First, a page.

Roque apologizes for snarling at doctors
Rude, uncalled for, unbecoming of a government official.
It was the turn of President Duterte’s spokesperson Harry Roque to receive a tongue-lashing from the medical community and some lawmakers after he castigated doctors in a meeting for opposing the plan to revert Metro Manila to the less restrictive general community quarantine (GCQ) despite the record-high number of COVID-19 cases.
‘Listen to the hungry’
Roque drew flak after a video surfaced showing him berating the doctors during a meeting of the Inter-Agency Task Force for the Management of Emerging Infectious Diseases (IATF) on Tuesday. A copy of the video was obtained by the Inquirer on Thursday.
It has since gone viral after being posted on Inquirer.net, and also trended on Twitter Philippines, with the topic “Harry Roque” tweeted more than 12,800 times early on Friday.
Chastised on social media, Roque apologized for causing offense with his “manner,” but stood by his statements objecting to the medical experts’ proposal. He said he made those statements on behalf of the people going hungry due to tight quarantine restrictions.
He said he was “just human” and admitted being “emotional” during the meeting where officials discussed the new quarantine guidelines for Metro Manila.
“Those who were offended by the manner, I apologize if you were offended by the manner. But the message remains clear. We also need to listen to the hungry,” he said at a press briefing.
Roque said the doctors’ statements during the meeting made it appear as though only medical experts were concerned about Filipinos dying from COVID-19.
“I reacted because it appeared that if you were not in favor of a hard [enhanced community quarantine] or lockdown, it’s as if you want Filipinos to die. That is not the case. Nobody wants Filipinos to die. We are just thinking of ways how to keep them alive while allowing them to earn a living,” he said.
Dr. Maricar Limpin, president of the Philippine College of Physicians, who was the subject of Roque’s outburst, said the Palace official should apologize for his behavior not just to her but to all health-care workers in the country.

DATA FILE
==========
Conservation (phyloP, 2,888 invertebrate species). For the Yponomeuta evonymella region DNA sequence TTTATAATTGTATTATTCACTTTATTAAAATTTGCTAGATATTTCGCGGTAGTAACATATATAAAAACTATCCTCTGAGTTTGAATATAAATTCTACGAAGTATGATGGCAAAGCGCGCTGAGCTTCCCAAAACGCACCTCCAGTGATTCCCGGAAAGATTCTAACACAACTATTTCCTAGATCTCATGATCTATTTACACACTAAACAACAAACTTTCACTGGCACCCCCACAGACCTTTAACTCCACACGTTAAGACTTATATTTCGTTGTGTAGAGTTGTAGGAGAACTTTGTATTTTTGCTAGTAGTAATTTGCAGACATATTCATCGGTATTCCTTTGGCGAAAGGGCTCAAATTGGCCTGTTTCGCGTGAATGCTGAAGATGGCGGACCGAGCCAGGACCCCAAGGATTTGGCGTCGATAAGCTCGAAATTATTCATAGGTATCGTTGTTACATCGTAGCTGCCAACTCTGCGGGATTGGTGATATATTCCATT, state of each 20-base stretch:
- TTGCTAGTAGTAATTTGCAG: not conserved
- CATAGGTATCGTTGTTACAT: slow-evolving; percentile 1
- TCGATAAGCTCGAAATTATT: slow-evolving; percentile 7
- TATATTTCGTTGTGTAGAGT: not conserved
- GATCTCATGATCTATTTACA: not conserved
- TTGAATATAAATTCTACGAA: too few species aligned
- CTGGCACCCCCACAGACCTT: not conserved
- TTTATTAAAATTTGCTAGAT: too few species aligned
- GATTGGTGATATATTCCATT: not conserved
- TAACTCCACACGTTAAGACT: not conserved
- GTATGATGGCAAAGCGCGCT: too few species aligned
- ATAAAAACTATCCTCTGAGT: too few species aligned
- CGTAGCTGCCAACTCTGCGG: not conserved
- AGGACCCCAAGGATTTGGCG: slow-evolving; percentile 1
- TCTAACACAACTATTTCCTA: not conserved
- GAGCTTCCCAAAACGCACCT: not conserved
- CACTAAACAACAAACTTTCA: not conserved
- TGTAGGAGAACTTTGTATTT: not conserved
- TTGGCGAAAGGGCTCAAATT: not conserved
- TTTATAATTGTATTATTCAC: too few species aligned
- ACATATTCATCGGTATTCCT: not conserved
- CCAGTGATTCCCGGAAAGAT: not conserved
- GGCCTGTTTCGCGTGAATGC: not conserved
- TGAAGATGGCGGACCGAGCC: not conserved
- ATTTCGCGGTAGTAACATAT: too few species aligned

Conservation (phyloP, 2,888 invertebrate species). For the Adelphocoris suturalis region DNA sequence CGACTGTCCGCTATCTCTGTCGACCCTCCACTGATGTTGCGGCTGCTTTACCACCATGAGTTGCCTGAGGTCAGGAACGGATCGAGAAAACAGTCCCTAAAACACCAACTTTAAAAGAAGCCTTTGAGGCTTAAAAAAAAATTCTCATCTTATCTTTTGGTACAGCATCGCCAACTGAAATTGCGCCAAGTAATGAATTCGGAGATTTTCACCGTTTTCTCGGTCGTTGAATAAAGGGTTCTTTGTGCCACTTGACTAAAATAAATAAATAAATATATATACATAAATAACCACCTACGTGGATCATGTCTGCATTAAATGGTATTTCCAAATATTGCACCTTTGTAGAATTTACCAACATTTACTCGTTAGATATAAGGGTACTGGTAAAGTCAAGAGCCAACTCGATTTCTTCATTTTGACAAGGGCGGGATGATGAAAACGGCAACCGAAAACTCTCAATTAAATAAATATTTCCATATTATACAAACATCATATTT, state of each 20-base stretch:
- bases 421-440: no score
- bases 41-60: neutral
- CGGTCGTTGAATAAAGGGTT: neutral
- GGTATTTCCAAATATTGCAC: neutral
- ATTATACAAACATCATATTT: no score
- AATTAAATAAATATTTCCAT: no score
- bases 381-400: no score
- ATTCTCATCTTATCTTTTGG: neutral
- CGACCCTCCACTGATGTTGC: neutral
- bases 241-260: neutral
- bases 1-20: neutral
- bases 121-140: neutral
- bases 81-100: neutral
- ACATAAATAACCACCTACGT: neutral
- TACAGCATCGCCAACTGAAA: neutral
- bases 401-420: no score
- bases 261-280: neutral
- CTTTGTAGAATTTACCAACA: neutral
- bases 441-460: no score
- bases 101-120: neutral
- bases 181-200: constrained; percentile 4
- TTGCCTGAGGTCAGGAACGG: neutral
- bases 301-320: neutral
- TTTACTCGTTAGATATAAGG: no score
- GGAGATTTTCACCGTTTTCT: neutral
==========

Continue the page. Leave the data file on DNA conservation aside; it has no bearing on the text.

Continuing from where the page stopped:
“He said so many things that were uncalled for. We were there with the intent of helping [the] government win this pandemic, [but] he already started shouting, so I think everybody, it looked like they were also surprised with the reaction,” Limpin said.
She said she was shocked and surprised by the spokesperson’s reaction to the plea she addressed to the IATF.
Dr. Leni Jara, of the Solidarity of Health Advocates and Personnel for a Unified Plan to Defeat COVID-19 (Shape Up), also demanded a Roque apology to the front-liners.
‘We deserve better’
“Bastos mo! (You’re rude!),’’ she said in an online forum on Friday. “Can you please stop! That’s too much, you show no respect to the workers and those who are saving the lives of patients.’’
“You have NOTHING good to say to the Filipinos,” Dr. Tony Leachon, a former IATF adviser, said in a social media post. “We deserve better leaders!”
Limpin and epidemiologist Dr. Antonio Dans represented the Healthcare Professionals Alliance Against COVID-19 (HPAAC) during the IATF meeting. It was the same group that called for a “time-out”—a new round of tougher quarantine restrictions—in August last year when hospitals were overwhelmed by a surge in COVID-19 cases.
Limpin said they asked that they be allowed to join the meeting because they wanted to make some suggestions.
“We believe the plan [for a return to GCQ] will further aggravate the already overwhelmed health-care system, which is on the brink of collapse,” Limpin told the Inquirer in a phone interview.
But Limpin said HPAAC was well aware not just of the health ramifications of an extended lockdown, but also its financial impact especially on the poor.
Limpin said their suggestions that were meant to help the government fell to the wayside the moment Roque started raising his voice after she and Dans made a presentation.
‘Do rage management’
Supreme Court Associate Justice Marvic Leonen also weighed in on the issue, telling Roque—once his fellow professor at the University of the Philippines’ College of Law—that “the doctors mean well. They do care.”
“Man up, apologize well (no conditions), do rage management (like many of us). That’s better leadership,” Leonen said. —With a report from John Eric Mendoza, Inquirer.net
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